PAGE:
It is found that a layer is formed which is not equally thick everywhere in the formation of the first insulating layer by means of, for example, a spin-on process. A thinner layer of insulating material is formed on the conductor tracks having a width w, which are present at the areas of the circuits mentioned above, than on the conductor tracks having a greater width, which are present between the circuits mentioned above. This same effect is found to occur in some cases, also if a CVD process is used for forming the first insulating layer. The capping layer deposited on the layer of insulating material has the same thickness everywhere if it is deposited by means of, for example, a CVD process. The capping layer is planarized in the polishing treatment; the layer here is given a planar surface which is parallel to the surface of the semiconductor body. The polishing treatment is continued until a desired thickness has been reached above the conductor tracks having the width w, for example a thickness which renders it possible to form a second wiring layer on the capping layer and which is so small that a capacitive coupling between the two wiring layers is a minimum. Since the thickness of the insulating layer above the wide conductor tracks is greater than above the conductor tracks having the width w, a capping layer will remain above the wider conductor tracks in the polishing treatment which is thinner than the capping layer above the narrower conductor tracks having the width w. If the desired thickness is to be realized above the narrower conductor tracks, the layer above the wider tracks may become so thin that cracks are locally formed there in the capping layer during the polishing treatment; the layer cannot withstand the pressure exerted on the layer during polishing.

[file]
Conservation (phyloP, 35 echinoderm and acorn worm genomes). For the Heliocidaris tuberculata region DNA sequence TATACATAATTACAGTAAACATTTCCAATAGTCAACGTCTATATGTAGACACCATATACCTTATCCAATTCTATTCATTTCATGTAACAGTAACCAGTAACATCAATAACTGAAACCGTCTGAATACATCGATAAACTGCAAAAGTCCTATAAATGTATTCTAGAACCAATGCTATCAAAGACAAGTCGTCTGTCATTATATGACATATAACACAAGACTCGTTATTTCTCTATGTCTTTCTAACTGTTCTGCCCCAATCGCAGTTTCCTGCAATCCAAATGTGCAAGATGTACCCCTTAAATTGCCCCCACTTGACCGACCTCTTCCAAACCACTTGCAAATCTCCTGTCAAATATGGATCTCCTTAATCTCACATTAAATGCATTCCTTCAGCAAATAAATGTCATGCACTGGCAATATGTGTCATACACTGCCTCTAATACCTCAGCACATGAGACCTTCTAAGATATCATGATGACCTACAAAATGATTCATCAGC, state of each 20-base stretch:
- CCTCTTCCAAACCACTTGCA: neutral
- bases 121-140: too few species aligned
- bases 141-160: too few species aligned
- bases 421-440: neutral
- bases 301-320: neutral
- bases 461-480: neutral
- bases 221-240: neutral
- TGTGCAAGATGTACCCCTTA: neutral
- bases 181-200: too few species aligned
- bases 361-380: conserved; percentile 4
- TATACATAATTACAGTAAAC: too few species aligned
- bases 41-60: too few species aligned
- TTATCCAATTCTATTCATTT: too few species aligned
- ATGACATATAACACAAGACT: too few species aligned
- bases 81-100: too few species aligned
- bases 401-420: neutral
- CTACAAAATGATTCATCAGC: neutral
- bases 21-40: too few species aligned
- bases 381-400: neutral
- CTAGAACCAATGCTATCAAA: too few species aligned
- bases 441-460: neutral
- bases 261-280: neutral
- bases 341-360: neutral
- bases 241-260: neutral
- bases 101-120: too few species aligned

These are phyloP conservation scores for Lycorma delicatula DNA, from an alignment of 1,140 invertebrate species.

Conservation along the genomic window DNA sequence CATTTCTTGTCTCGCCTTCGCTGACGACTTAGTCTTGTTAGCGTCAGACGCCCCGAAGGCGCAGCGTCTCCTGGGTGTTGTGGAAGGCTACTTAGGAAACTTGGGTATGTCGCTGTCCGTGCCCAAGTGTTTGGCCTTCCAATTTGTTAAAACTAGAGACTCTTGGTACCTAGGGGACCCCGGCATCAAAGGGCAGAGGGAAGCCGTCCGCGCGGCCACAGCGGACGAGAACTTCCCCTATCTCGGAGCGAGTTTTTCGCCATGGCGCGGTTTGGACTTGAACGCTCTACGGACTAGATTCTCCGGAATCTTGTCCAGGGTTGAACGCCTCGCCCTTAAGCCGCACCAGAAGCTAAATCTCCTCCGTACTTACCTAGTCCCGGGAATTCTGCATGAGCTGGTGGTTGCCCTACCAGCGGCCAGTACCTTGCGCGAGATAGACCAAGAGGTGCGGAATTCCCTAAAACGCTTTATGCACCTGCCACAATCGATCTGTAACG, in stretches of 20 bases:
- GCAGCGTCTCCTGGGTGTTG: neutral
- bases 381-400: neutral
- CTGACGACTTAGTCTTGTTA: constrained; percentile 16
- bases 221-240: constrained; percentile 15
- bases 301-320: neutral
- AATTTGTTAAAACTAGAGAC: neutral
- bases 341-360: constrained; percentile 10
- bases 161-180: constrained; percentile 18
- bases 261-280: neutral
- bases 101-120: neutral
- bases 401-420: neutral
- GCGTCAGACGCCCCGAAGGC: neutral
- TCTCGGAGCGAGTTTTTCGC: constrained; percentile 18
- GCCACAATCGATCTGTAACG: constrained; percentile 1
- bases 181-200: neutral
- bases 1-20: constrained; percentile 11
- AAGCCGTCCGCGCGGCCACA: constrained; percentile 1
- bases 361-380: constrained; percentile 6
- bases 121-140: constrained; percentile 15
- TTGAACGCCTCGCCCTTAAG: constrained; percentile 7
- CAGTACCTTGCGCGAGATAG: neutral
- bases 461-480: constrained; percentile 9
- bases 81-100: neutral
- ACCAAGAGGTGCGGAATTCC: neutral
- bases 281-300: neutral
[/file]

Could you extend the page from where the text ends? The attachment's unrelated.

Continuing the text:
The invention has for its object inter alia to solve this problem. According to the invention, the method is for this purpose characterized in that the conductor tracks of the first wiring layer having a width greater than w are formed by a number of mutually parallel strips having a width w, which strips are locally interconnected. It is achieved thereby that the insulating layer is given a thickness, for example during a spin-on process, which is practically the same as the thickness of the layer above the narrower conductor tracks having the width w. It is found in practice then that a capping layer remains in both locations which can withstand the pressure during the polishing treatment.